Market on open orders (MOO Orders) are an extremely useful tool. They can help you get into the market right at the opening price without having to place a market order immediately when the market opens.
Although not available in all markets or by all brokers, if you have access to them they warrant consideration for inclusion in your trading system.
What Are Market On Open Orders?
A MOO order is simply a market order which is placed when the market is closed and which remains dormant until the open. When the market opens the order becomes active.
Once the MOO order becomes active, it behaves exactly like a normal at-market order.
The main benefits of MOO orders is that you do not need to place a market order right at the open to get the opening price. This means that you can design trading systems that enter or exit at the open with some degree of certainty.
This may be useful when you have a full time job or other responsibility that may at times prevent you from being at the computer when the market opens.
Being able to place market on open orders is also useful if you want to trade on some foreign exchanges that are not in your time zone. For example, living in Australia I find that the opening times of the exchanges in the USA and Europe are just not very convenient – something about needing sleep I think! So this type of order could still allow me to design a trading system that uses the opening price to enter or exit the market.
The potential drawbacks of market on open orders are similar to standard market orders with one caveat…
… If you are going to place market on open orders and not be present at the open of the market you really do not know what price your order will be filled at. You must ensure you understand the full ramifications of this because markets can move a lot further than you would think over night!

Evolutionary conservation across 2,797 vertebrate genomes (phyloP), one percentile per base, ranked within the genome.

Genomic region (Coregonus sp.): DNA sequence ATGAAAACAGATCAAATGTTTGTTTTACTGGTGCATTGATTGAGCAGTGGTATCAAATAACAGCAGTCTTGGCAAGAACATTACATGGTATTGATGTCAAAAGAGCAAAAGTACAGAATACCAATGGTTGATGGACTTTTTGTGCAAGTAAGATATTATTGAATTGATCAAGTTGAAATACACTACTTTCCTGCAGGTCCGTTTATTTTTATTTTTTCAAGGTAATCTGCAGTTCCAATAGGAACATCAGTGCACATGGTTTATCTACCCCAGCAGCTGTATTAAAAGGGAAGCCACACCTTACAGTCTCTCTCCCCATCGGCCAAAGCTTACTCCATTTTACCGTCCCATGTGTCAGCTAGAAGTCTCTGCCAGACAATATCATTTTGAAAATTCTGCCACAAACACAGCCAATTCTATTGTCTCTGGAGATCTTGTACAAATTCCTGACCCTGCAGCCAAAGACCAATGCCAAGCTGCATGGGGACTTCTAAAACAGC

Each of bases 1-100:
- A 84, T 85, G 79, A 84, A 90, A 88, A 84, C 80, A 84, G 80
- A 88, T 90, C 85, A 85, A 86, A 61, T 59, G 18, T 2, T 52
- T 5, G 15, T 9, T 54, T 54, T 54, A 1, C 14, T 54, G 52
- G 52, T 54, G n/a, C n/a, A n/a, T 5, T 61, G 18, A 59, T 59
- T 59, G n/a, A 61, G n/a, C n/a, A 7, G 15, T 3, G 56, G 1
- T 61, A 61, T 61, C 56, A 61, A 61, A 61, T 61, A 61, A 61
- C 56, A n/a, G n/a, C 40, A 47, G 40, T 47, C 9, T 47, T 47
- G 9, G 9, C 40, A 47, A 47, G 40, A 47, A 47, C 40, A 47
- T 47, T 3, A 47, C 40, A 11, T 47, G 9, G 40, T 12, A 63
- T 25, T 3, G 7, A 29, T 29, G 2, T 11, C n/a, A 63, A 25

If they are available for you to use on the exchange and with the broker you use, Market On Open orders can be a helpful tool if used cautiously. They can add flexibility and also provide you with some certainty that your order will be placed at the open just in case you cannot be in front of your computer at the time.
Remember to consider how you will place your stop loss orders also – these are important for protection of trading capital and ensure you don’t lose too much on any one trade.
Regardless of how or why you use different order types, they should all be documented with reasons and instructions in your trading plan to ensure you (or the person placing trades for you) know exactly what you need to do in all situations. Review our discussion on how to build a winning trading plan here.
If you do not yet have a completed trading system then I recommend you read our description of the Trading System Development process before getting started.